The earth’s soils are constantly expanding and contracting as they adapt to ever changing temperatures, excess moisture and drought conditions. Varying environmental conditions result in concrete flatwork settling, sinking and failing in response to soil movement and compaction. Settling creates uneven surfaces that often result in dangerous trip hazards at your property. Trip hazards on uneven or raised concrete pose a threat in terms of public safety as well as liability for private property owners, commercial property owners, management companies, HOA’s and municipalities. While trip and fall hazards are a challenge to the general public, they are especially dangerous for the young, the elderly and persons with disabilities. They are particularly dangerous and challenging for those with vision impairments or individuals requiring the use of mobility assistance (canes, crutches, wheelchairs, motorized devices, etc.).
ADA Compliance and Trip Hazards
The Americans with Disabilities Act of 1990 (ADA), last revised in July 2010 with revisions to the ADA Standards for Accessible Design, is the governing law that prohibits discrimination and ensures equal opportunity for persons with disabilities in employment, State and local government services, public accommodations, commercial facilities and transportation. As it relates to public accommodations and commercial facilities, these areas must be made accessible to those with disabilities. Raised concrete that creates a trip hazard or makes an area impassible prevents access for persons with disabilities and impairments.
CHAPTER 303: CHANGES IN LEVEL
303.1 General: Where changes in level are permitted in floor or ground surfaces, they shall comply with 303.
303.2 Vertical: Changes in level of ¼ inch (6.4 mm) high maximum shall be permitted to be vertical.
303.3 Beveled: Changes in level between ¼ inch (6.4 mm) high minimum and ½ inch (13 mm) high maximum shall be beveled with a slope not steeper than 1:2.
Advisory 303.3 Beveled: A change in level of ½ inch (13 mm) is permitted to be ¼ inch (6.4 mm) vertical plus ¼ inch (6.4 mm) beveled. However, in no case may the combined change in level exceed ½ inch (13 mm). Changes in level exceeding ½ inch (13 mm) must comply with 405 (Ramps) or 406 (Curb Ramps).
303.4 Ramps. Changes in level greater than ½ inch (13 mm) high shall be ramped, and shall comply with 405 (Ramps) or 406 (Curb Ramps).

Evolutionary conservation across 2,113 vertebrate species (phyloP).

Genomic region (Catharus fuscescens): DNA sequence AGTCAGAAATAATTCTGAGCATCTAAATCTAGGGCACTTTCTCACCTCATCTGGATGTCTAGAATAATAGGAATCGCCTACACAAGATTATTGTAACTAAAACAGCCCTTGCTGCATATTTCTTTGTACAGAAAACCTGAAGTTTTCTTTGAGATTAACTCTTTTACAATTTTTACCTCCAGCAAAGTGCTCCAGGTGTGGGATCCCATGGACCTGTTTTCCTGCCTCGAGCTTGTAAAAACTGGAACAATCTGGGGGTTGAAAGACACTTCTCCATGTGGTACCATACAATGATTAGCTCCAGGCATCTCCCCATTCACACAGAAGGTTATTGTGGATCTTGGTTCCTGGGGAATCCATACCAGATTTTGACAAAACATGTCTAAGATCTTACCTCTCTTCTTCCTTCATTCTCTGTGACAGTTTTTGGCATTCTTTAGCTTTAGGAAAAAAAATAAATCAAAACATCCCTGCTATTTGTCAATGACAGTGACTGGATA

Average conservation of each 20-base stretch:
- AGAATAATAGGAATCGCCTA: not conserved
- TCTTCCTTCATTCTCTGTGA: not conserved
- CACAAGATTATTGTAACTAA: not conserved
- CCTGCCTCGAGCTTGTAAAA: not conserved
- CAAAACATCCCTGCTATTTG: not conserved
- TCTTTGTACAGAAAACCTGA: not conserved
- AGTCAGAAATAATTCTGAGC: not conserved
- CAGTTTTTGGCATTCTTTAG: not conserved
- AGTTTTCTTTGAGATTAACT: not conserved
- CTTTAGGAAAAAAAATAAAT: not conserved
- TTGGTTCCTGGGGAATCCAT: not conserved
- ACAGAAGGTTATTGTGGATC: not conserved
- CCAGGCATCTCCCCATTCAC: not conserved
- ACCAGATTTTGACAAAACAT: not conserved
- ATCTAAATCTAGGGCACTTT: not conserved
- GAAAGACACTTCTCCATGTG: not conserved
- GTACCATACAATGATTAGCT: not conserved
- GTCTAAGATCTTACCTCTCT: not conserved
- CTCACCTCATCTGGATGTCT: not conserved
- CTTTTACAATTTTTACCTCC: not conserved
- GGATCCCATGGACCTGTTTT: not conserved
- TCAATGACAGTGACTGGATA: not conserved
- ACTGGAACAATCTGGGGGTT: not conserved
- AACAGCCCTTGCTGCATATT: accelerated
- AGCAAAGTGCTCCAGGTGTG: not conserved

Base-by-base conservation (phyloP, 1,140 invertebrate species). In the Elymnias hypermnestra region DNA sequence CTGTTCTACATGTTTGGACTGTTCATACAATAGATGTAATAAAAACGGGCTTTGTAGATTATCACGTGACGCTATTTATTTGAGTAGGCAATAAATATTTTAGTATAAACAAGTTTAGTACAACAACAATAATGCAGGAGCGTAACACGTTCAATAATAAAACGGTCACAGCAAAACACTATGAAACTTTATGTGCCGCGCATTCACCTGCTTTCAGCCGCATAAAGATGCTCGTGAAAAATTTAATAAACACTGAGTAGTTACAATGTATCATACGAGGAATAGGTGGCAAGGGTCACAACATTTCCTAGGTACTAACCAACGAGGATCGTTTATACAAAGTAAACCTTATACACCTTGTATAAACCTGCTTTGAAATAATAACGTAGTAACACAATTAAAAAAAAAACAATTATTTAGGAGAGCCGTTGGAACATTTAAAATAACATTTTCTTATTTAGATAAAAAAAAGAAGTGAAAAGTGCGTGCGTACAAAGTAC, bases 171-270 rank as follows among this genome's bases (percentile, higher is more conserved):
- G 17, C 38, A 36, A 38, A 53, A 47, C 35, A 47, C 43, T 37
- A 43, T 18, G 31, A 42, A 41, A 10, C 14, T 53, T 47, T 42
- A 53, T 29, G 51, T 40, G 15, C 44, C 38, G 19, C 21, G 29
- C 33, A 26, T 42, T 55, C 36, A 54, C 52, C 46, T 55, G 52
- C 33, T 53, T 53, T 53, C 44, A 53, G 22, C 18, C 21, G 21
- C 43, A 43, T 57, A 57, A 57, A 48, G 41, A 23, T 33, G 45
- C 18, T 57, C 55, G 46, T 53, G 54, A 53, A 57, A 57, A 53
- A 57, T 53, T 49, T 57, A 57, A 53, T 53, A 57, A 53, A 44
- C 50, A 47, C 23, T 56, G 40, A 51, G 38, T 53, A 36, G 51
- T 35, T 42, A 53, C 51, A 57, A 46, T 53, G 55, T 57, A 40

TRIP HAZARDS AND LEGAL CONSEQUENCES
What does all of this mean? Essentially, the ADA defines a trip hazard as any vertical change over ¼ inch at any joint or crack in the concrete. Because the ADA demands strict compliance and places direct responsibility on the property owners, trip and fall hazards left unrepaired can result in substantial legal liability. Any area that has high pedestrian use further raises trip risks.
When it comes to expense, it is always less costly to choose concrete repair over litigation!
Should you be found liable for failure to maintain safe pedestrian areas, expenses can include settlements, damages awarded, attorney’s fees and impact on insurance rates, to name a few. Additionally, you will STILL be required to repair the concrete! Ignorance of the law is no excuse, which is why we want to make you aware of the most effective option available for repairing the trip dangers that place you at risk for liability of injury, as well as failure to comply with the ADA requirements.
When raising and stabilizing sunken concrete via Scritchlow Concrete Lifting and Slab Jacking ’s process, trip and fall hazards are eliminated, along with your risk of liability. If your concrete has created a hazardous condition, and you want it fixed for good, Scritchlow Concrete Lifting and Slab Jacking is the solution for you!
It is estimated up to 85% of the existing sidewalks are not compliant with current Americans with Disabilities Act (ADA) accessibility guidelines. Some of the non-compliant areas were in need of replacement due to condition, inadequate width, and/or outdated curb ramps. Most of the remaining sidewalk was non-compliant due to excessive cross slope as the only contributing factor to non-compliance. (Cross slope is the amount of fall from one side of the sidewalk to the other side. Current guidelines establish the maximum cross slope to be ¼” per foot or 2.08%.)